Researchers in Switzerland have conducted a review of studies looking at how circadian rhythm affects the severity of illnesses ranging from heart attack to allergy.
The review, which mainly included studies of mice, assessed the association between circadian rhythm and immune responses.
As reported in the journal Trends in Immunology, the studies showed that adaptive immune responses – where specialized immune cells develop to fight pathogens – are controlled by the circadian clock.
Senior author Christoph Scheiermann says this is a striking finding that has potential implications for clinical applications ranging from transplantation through to vaccination.
The review found that the body responds to cues such as light and hormones in ways that influence metabolic and sleep rhythms, as well as other physiological processes. Studies of both animals and humans also found that the white blood cell count fluctuates in a circadian pattern, suggesting that it may be possible in the future to optimize the immune response by manipulating the circadian rhythm.
On looking at studies that compared immune cell circadian rhythms in states of health, inflammation and disease, Scheiermann and colleagues found the following:
Heart attacks, which are known to occur most commonly in the morning, tend to be more severe when they strike in the morning, compared with when they strike at night.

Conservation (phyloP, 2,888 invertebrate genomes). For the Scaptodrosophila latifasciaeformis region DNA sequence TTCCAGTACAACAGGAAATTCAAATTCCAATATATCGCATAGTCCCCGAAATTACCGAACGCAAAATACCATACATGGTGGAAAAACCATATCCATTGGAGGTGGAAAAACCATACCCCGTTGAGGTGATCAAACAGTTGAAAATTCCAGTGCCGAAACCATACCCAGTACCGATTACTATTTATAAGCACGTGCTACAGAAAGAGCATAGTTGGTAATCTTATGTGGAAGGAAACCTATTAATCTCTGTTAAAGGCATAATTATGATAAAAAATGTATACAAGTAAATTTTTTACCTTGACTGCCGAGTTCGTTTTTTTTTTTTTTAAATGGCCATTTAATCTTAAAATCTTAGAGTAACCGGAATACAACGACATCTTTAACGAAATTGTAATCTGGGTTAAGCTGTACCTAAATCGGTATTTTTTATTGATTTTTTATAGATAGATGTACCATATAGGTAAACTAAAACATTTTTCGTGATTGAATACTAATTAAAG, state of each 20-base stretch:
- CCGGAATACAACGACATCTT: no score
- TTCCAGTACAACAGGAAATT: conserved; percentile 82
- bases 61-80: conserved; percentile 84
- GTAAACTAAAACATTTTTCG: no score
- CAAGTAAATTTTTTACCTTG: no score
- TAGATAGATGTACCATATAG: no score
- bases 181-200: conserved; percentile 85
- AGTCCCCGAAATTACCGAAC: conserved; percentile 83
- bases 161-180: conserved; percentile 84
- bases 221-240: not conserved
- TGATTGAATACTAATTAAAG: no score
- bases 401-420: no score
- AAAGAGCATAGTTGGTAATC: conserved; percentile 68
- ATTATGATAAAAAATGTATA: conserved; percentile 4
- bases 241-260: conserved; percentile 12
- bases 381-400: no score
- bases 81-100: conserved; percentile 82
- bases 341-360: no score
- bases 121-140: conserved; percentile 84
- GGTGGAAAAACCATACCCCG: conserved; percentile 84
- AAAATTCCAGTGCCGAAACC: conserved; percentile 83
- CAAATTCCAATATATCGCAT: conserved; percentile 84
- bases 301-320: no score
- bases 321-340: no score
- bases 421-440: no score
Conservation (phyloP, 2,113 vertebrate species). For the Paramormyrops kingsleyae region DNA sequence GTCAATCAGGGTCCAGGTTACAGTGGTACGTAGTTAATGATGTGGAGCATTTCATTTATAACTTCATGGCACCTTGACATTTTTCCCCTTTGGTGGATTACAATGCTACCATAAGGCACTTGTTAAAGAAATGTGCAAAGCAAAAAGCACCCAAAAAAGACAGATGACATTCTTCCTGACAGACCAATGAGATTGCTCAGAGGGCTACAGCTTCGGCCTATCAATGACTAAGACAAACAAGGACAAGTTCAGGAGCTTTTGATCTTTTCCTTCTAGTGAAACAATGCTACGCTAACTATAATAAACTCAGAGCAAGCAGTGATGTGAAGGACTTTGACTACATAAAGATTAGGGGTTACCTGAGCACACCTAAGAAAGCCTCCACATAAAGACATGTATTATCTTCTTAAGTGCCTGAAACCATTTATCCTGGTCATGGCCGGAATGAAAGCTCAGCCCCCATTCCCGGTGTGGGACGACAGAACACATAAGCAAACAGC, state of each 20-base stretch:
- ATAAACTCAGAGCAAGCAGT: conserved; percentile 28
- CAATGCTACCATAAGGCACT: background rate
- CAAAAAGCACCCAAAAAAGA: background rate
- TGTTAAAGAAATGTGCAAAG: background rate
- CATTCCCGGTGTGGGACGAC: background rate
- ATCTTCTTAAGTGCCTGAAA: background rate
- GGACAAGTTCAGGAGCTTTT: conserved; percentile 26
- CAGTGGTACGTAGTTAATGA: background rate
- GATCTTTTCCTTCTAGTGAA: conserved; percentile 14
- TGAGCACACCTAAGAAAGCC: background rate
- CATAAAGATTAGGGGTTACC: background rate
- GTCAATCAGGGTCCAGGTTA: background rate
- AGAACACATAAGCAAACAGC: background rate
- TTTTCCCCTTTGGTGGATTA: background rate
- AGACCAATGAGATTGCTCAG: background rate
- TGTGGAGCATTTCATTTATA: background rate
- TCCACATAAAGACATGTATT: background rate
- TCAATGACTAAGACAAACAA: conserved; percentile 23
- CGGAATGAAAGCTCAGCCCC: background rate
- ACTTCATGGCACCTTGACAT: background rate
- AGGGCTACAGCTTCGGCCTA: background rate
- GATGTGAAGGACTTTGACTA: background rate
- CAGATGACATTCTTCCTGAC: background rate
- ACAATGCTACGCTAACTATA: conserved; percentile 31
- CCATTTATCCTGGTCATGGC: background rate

In studies of mice, the blood monocyte count was found to be higher during the day, compared with at night, when the number of monocytes was higher in infarcted heart tissue. This left the animals with less cardiac protection at night, compared with the protection they had in the morning.
The capacity immune cells have to protect against atherosclerotic plaques can depend on the circadian rhythm of a chemokine protein called CCR2, which is involved in inflammation and immune system function.
In mice, this protein demonstrates a daily rhythm; it peaks in the morning and depending on the affect it has on immune cells, it can be monitored to track the behavior of white blood cells in cases of atherosclerosis.
The ability to fight parasitic infections is dependent on time of day. Mice that had been infected with the worm Trichuris muris were able to fight off the gastrointestinal parasite significantly more quickly if they were infected in the morning rather than in the evening.
In mice, a bacterial toxin involved in pneumonia triggers an inflammatory response in the lungs, with immune cells recruited in a manner that demonstrates a circadian oscillation pattern.
More monocytes can be drawn into the spleen, liver and peritoneal cavity during the afternoon, meaning the ability to clear bacteria is greatest at this time of day, compared with other times of day.
Symptoms of allergy follow a rhythm that is dependent on time of day, with symptoms generally worsening between midnight and early morning. The molecular clock can therefore drive recruitment of immune cells, asthma outcomes in humans and inflammation of the airways in mice.
Scheiermann says that investigating circadian rhythms in both innate and adaptive immune responses is a valuable way to gain understanding of the physiological interplay and time-dependent succession of events in generating immune responses:
"The challenge lies in how to channel our growing mechanistic understanding of circadian immunology into time-tailored therapies for human patients," he concludes.